David Sedaris

David Sedaris is set to visit Music City next week. Before he comes, here are a few of his essays and collections I consider "Required Reading."

The first time I read anything by David Sedaris was in college. I was taking a humor writing course and "When You Are Engulfed in Flames" was on the syllabus. It was the first book we read in the class, and honestly, it was the highlight of the semester. Nothing else we read was as funny or self-aware, and after that, I started reading as many of Sedaris's books as I could. Here are the ones I hold closest to my heart. 

"Laugh, Kookaburra" and "Understanding Understanding Owls"

Both of these essays come from Let's Explore Diabetes with Owls. Out of all the essays in this book, these are the two I think about the most. "Laugh, Kookaburra" chronicles the trip that Sedaris and his partner Hugh take with their friend to Australia, but also weaves in the story of how Sedaris and his sister would sing a kookaburra song that annoyed his father. But what really hits home for me is the analogy of a stovetop, each burner representing family, friends, health, or work. To be successful, you have to turn off one burner. To be really successful, turn off two burners. The essay wanders around, casually exploring memories and moments until Sedaris expertly pulls all the elements together, leaving you thinking "what burners do I have turned off?" "Understanding Understanding Owls" on the other hand opens with the line, "Does there come a day in every man's life when he looks around and says to himself, I've got to weed out some of these owls?" Sedaris maps out how having the book Understanding Owls led to his life being taken over by owl memorabilia and ultimately the search for a taxidermied owl. The rest of this book is not to be missed, but these are two you must read.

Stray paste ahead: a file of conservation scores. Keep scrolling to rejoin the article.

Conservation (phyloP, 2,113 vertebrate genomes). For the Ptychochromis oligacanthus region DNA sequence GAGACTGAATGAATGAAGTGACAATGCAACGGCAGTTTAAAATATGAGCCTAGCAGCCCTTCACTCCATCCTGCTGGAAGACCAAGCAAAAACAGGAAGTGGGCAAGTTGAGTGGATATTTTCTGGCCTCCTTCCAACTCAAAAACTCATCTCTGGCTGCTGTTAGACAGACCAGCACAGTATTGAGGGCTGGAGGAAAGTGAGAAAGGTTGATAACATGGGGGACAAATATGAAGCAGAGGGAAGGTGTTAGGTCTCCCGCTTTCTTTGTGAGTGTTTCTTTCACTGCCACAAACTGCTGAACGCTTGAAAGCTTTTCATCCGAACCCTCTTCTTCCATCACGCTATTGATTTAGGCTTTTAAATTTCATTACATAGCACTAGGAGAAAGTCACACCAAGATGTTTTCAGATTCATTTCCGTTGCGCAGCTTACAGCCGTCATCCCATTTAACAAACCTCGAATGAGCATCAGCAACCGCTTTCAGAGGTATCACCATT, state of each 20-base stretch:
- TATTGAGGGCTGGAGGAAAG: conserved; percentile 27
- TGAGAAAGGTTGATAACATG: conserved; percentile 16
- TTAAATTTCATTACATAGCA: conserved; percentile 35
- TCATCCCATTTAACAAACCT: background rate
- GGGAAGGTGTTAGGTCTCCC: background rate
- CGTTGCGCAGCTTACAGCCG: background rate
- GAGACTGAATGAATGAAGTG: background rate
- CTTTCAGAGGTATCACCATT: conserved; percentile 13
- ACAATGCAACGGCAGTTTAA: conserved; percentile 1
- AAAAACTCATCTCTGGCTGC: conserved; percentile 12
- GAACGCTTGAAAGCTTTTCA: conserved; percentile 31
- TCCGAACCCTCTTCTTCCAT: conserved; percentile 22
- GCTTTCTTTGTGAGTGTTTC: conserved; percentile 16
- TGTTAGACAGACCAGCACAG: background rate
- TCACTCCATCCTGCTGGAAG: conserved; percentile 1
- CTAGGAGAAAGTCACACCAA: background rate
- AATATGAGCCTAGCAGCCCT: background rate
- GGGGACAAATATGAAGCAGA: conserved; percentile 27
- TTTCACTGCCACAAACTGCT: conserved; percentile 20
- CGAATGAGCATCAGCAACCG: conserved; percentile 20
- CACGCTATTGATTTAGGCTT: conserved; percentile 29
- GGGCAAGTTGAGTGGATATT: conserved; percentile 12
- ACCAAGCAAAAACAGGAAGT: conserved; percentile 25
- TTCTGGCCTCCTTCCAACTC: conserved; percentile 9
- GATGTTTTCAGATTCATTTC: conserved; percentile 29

Theft by Finding

This book is a peek into not only Sedaris's life, but also his method. Sedaris keeps a small notebook on him so he can take notes throughout the day. Then, when the day is done, he takes those notes and complies them in his diary. This is a collection of diary entries from 1977 to 2002, and it's fascinating to see how Sedaris grows and changes as a person and a writer. The drug abuse years are full of short sentences and random observations. His life with Hugh is more introspective. Occasionally he will mention a piece being published, but he never writes about the writing. His life and his thoughts are what turn into the essays we see, and it's nice to get a glimpse of what goes on behind the curtain. 

Holidays on Ice

I don't know if others would label this collection as "must read," but I'm incredibly biased. As someone who grew up in a town called Santa Claus, I cherish this collection. Like Sedaris, I too have spent quite a few days working as an elf, and because of this I empathize with him. These are the essays that make me belly laugh, whether it's discussing how elves must remain cheery no matter the circumstance or puzzling over confusing Christmas traditions, because I relate to them the most. I can vividly see the winter wonderland he describes, as well as the questionable Santas and more-frazzled-than-happy elves.

And at the heart, that's what Sedaris does best. He draws in his readers with all-too-relatable moments or feelings which are told like swapped stories over coffee. You cry a little, you laugh a lot, but most importantly, you are entertained.

 

 

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